Thursday, October 11, 2007
Less(ing) is More
[Nobel Winner] Joy! Early today, brilliant British novelist Doris Lessing won the Nobel Prize for Literature. As with most of these announcements, you just want to jump up and down, whistle, cheer and then add: "What took those stuffy Swedes so long?"
Lessing is 87, still writes nearly every day. She wakes up at 5, feeds hundreds of birds near her North London home and gets to her desk by 9 a.m. Don't you love it?
Like millions of her fans, I read her signature work, The Golden Notebook, in college. It was required reading in my University of Utah women's lit. course. We read Austen, the Brontes, Didion and Lessing. The author has often talked about how feminism, communism -- all the "isms" that shaped so many lives in the '50s and '60s became the core of that incredible novel.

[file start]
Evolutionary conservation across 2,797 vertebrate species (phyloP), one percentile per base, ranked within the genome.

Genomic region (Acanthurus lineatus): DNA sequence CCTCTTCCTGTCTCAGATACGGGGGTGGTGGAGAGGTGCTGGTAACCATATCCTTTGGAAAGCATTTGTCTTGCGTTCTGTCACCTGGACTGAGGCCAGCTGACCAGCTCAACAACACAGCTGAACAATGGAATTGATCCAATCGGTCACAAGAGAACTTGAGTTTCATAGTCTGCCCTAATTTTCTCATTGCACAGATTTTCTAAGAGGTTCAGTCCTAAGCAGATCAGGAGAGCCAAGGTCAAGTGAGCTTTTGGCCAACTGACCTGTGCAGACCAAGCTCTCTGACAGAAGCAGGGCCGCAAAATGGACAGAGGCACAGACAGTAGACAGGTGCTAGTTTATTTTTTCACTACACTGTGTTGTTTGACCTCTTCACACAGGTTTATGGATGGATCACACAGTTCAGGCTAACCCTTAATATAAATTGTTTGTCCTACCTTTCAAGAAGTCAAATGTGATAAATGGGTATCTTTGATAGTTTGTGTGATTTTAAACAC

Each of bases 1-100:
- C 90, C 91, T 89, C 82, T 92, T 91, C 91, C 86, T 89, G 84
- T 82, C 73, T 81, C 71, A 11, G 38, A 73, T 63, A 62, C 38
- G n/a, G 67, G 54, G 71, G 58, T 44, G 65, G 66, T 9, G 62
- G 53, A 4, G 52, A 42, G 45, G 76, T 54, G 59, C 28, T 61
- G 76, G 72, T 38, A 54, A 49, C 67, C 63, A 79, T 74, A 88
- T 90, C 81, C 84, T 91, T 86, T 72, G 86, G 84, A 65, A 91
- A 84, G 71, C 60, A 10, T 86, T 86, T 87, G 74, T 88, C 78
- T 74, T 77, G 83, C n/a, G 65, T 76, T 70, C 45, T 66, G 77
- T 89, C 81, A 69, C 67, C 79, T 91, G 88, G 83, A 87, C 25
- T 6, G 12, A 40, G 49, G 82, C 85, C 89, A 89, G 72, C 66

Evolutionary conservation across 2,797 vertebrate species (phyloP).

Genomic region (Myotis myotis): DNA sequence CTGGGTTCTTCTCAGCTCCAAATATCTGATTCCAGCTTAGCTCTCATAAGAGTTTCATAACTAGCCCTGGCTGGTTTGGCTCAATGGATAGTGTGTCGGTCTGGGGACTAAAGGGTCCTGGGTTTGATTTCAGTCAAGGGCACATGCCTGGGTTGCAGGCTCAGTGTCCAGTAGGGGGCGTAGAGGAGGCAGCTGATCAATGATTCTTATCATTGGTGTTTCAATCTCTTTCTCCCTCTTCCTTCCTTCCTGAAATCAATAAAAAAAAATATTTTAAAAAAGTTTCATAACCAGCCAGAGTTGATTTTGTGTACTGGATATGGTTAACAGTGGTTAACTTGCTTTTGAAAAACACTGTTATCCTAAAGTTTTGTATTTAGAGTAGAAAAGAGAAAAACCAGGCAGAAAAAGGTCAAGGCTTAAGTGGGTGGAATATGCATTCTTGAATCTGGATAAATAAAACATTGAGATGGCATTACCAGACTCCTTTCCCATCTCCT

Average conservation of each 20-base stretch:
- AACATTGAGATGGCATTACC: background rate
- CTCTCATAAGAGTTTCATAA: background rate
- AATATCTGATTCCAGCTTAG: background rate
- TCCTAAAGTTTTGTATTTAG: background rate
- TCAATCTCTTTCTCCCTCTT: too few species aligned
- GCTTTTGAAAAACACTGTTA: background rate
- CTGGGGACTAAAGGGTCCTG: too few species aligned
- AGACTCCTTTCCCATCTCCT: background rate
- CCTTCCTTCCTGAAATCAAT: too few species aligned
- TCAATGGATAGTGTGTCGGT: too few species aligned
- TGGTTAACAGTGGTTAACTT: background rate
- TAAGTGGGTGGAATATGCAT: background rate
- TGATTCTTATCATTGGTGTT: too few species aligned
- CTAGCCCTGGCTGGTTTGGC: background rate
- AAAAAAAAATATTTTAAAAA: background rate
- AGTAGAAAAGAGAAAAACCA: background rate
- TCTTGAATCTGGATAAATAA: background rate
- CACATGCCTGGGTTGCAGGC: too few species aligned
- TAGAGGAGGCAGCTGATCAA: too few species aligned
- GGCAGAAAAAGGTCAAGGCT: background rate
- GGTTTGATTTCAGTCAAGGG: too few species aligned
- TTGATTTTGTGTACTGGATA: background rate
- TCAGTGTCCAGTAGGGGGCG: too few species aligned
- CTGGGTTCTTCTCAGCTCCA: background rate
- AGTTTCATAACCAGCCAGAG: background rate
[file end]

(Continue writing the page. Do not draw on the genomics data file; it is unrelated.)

Here in Salt Lake City, my favorite bookstores are already ordering more Lessing to keep up with the extra demand that always follows a Nobel announcement.
At downtown's Sam Weller's Bookstore, new book buyer Catherine Weller says she was thrilled when she heard Lessing's name announced in Stockholm. The bookies who make odds on these things hadn't even considered Lessing's name in the mix. Weller is a big fan. "The depth of [Lessing's] treatment of her subjects, and the way she's explored important issues and women's roles has been just revolutionary."
At The King's English in Sugar House, book seller Kelly Wells says she hopes a whole new generation might now get acquainted with Lessing's work. "There is definitely some ignorance about feminism and its historical roots, especially with younger generations. And Lessing has always had a refreshing view, a more intelligible view than a lot of other feminist authors. Virginia Wool's writing just resonates in her, and the way she explores gender in society and relationships," Wells says.
So run, don't walk, to your nearest bookshop and buy something -- anything -- by Lessing. I'm going to re-read The Golden Notebook now to see if it hits me any differently 30 years after my first reading.
The image on the left of this blog post is Lessing in 1962; on the right is an undated, but much more recent photo.
For a look into Lessing's work and life, go here. (Holly Mullen)